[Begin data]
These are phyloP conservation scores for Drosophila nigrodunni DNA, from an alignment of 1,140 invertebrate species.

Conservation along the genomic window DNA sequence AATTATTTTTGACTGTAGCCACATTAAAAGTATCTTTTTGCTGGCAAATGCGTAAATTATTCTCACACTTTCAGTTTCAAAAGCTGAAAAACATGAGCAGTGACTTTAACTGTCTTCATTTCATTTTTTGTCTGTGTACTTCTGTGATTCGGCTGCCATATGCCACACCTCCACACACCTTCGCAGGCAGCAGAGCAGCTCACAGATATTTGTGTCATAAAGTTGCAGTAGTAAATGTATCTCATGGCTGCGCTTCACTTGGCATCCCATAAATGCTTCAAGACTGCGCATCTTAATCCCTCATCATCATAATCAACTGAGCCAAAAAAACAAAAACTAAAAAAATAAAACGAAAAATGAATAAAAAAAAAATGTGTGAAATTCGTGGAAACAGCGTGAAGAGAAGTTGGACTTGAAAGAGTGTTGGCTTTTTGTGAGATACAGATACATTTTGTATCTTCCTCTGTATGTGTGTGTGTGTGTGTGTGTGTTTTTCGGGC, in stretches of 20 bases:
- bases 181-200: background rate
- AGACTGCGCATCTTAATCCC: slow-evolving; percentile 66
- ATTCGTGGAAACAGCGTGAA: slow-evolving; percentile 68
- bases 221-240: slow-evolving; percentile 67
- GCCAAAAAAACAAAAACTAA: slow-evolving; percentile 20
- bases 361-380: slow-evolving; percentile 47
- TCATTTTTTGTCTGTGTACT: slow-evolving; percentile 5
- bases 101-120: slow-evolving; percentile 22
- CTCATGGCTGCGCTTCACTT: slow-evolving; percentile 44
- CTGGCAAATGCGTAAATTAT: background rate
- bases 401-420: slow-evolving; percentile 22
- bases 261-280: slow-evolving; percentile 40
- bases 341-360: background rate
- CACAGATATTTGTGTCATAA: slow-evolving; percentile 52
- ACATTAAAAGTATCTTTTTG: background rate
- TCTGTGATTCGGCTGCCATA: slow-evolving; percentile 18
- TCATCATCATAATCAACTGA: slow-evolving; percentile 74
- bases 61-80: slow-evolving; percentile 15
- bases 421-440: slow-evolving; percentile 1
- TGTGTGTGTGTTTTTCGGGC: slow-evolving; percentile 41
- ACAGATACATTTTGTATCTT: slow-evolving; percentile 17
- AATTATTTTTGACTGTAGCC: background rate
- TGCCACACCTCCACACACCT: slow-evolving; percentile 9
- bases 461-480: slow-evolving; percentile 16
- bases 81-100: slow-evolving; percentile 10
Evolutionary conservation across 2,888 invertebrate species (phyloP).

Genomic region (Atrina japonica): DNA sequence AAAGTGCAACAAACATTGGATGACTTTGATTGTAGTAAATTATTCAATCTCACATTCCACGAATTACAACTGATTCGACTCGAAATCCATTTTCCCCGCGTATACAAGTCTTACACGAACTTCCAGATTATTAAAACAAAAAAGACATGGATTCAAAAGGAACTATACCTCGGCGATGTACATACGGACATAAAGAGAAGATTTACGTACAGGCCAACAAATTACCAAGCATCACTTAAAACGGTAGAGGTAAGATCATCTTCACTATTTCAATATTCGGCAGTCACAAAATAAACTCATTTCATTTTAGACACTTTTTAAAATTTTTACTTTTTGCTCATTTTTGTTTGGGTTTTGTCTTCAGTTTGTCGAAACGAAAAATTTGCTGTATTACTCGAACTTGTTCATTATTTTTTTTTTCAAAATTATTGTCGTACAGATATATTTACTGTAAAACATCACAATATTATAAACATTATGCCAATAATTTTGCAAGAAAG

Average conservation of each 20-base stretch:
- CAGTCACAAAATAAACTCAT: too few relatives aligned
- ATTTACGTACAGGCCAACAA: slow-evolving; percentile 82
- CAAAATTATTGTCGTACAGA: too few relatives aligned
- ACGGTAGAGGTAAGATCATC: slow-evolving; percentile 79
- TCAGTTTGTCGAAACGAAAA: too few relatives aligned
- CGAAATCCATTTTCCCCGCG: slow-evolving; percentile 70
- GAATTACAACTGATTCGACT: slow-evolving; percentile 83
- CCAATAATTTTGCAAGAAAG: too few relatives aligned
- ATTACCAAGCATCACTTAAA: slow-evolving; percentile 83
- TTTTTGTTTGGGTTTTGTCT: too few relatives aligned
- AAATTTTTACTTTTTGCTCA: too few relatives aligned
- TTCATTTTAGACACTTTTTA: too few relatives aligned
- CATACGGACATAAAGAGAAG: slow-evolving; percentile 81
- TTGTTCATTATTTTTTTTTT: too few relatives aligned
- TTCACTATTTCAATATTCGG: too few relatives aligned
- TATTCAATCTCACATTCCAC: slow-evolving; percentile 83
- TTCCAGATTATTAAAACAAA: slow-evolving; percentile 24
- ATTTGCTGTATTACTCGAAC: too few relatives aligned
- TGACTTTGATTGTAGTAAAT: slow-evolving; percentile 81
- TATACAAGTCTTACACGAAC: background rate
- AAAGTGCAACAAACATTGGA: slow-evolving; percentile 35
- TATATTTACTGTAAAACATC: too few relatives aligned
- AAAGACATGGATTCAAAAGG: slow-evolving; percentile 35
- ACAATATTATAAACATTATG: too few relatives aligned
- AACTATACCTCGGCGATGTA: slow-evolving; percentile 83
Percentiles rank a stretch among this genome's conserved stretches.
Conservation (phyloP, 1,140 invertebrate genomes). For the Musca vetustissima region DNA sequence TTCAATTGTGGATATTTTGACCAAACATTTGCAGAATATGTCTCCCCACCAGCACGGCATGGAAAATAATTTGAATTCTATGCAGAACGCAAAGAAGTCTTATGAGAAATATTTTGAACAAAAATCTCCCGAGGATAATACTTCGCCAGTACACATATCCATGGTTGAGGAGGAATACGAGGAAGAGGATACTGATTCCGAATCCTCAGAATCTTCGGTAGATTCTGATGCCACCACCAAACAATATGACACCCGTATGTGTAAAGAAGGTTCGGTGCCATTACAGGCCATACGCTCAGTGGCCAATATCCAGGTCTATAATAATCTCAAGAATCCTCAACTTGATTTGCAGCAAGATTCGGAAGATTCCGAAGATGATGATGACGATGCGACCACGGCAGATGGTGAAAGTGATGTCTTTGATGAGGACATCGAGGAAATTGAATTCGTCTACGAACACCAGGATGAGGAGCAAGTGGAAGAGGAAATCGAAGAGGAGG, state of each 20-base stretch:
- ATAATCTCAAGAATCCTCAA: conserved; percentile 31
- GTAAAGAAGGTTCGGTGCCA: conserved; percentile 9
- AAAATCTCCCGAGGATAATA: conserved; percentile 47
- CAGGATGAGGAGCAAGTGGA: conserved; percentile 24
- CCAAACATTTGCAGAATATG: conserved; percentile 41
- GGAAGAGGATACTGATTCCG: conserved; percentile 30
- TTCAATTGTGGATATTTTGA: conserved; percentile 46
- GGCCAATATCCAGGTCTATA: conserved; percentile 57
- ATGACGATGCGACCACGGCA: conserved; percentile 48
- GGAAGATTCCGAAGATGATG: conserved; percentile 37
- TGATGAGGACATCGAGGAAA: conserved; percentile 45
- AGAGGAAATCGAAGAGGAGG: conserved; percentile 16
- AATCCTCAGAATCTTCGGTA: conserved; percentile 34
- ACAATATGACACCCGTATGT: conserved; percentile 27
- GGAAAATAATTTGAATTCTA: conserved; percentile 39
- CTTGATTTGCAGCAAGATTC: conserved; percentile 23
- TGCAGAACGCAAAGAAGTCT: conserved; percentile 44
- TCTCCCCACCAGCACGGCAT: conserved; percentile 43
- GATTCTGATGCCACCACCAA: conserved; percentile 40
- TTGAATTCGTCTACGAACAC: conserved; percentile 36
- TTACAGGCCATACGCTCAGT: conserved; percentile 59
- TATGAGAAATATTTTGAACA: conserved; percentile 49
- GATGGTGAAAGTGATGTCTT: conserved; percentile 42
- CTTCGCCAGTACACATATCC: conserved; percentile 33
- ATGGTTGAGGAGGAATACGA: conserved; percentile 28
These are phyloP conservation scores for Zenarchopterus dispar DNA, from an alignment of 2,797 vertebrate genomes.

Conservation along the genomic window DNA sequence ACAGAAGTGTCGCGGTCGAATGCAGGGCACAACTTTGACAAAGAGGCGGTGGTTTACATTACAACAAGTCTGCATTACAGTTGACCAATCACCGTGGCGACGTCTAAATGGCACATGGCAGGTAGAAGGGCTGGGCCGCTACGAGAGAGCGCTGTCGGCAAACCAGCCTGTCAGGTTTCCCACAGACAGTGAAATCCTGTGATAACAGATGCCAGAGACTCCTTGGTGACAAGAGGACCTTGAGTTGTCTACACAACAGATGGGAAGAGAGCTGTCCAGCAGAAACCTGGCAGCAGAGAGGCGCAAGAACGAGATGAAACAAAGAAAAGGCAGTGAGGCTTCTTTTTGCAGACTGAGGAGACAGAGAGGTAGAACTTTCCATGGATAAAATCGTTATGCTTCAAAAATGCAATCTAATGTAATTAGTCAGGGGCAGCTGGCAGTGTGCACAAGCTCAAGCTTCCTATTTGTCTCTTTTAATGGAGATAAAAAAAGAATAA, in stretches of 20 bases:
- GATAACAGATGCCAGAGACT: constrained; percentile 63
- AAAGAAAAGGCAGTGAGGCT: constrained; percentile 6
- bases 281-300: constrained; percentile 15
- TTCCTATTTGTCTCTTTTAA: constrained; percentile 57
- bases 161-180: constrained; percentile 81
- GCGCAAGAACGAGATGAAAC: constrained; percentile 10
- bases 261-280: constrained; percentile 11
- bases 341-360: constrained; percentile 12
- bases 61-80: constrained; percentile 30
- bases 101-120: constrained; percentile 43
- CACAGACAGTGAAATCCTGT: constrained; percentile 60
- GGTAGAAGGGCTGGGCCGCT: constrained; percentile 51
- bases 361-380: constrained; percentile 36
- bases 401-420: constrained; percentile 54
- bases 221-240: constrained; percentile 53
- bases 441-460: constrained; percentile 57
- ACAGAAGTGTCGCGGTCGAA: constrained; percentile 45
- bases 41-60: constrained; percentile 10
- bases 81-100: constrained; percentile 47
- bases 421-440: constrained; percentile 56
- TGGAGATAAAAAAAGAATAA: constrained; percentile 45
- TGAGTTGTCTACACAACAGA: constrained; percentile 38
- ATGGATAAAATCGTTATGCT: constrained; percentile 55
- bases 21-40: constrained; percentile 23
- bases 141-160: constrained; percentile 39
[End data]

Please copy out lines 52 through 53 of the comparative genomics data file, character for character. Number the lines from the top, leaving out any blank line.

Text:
- TATATTTACTGTAAAACATC: too few relatives aligned
- AAAGACATGGATTCAAAAGG: slow-evolving; percentile 35